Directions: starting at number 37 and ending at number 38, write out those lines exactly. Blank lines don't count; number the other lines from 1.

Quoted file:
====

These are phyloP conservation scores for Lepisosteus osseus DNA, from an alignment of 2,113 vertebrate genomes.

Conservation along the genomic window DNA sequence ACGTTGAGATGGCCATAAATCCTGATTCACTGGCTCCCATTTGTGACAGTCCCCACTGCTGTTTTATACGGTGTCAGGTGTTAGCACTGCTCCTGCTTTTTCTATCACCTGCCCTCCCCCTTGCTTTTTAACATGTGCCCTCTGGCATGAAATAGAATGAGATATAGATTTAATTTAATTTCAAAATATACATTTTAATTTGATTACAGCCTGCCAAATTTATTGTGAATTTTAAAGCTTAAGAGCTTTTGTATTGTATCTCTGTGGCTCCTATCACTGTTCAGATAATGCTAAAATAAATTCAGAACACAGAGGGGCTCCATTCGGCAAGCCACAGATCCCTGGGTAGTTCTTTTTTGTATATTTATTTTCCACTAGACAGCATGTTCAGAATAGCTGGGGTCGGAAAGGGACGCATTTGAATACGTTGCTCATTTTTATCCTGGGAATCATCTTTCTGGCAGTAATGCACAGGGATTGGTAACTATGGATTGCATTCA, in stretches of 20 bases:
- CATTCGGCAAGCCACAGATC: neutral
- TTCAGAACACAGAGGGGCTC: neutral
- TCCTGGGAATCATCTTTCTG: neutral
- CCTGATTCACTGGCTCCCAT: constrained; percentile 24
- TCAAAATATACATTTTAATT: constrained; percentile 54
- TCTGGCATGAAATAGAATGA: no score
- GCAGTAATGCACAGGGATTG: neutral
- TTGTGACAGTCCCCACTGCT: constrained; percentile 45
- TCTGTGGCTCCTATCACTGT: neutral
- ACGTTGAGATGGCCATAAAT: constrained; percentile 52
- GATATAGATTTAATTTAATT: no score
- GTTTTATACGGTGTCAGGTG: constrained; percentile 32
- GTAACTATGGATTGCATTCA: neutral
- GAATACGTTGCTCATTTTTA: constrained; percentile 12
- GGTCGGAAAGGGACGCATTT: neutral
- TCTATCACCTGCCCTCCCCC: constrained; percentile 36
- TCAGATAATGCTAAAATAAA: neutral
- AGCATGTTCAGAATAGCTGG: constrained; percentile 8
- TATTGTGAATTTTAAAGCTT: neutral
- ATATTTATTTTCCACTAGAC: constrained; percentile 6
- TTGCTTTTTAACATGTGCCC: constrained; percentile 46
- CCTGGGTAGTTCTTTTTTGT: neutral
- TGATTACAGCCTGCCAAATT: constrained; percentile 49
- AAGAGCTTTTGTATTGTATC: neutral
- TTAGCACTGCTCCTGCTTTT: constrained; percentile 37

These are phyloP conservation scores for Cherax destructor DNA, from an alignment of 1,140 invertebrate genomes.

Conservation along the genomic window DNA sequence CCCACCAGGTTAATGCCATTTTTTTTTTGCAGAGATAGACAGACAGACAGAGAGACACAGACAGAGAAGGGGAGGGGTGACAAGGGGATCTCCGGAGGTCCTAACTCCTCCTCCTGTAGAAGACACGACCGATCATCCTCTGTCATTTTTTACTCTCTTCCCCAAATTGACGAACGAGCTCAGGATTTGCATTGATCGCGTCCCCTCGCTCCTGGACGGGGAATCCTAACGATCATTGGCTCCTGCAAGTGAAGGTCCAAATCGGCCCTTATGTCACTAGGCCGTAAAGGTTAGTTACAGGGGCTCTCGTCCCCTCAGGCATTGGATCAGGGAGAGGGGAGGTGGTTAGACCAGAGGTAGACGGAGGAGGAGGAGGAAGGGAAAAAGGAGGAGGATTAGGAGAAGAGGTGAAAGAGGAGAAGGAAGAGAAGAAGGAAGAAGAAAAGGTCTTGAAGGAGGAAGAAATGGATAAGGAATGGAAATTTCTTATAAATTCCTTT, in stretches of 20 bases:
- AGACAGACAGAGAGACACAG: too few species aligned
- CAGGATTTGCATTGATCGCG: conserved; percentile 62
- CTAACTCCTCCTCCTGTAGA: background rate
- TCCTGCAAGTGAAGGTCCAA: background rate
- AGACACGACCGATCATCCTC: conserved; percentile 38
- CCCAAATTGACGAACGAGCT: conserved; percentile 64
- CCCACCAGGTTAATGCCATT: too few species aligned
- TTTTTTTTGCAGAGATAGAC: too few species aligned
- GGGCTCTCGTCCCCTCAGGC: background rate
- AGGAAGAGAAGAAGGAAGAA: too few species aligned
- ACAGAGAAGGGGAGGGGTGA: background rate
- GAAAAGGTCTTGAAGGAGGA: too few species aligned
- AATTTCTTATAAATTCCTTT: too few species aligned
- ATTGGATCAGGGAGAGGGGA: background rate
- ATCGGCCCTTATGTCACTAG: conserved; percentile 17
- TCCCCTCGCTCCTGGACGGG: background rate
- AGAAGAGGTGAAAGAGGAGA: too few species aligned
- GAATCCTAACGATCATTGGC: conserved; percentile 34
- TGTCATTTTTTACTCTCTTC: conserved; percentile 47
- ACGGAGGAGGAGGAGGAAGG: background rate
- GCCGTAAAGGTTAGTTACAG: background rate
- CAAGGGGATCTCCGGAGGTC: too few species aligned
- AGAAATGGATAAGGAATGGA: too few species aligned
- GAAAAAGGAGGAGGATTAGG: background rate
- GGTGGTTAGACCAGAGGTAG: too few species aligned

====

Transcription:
- TTTTTTTTGCAGAGATAGAC: too few species aligned
- GGGCTCTCGTCCCCTCAGGC: background rate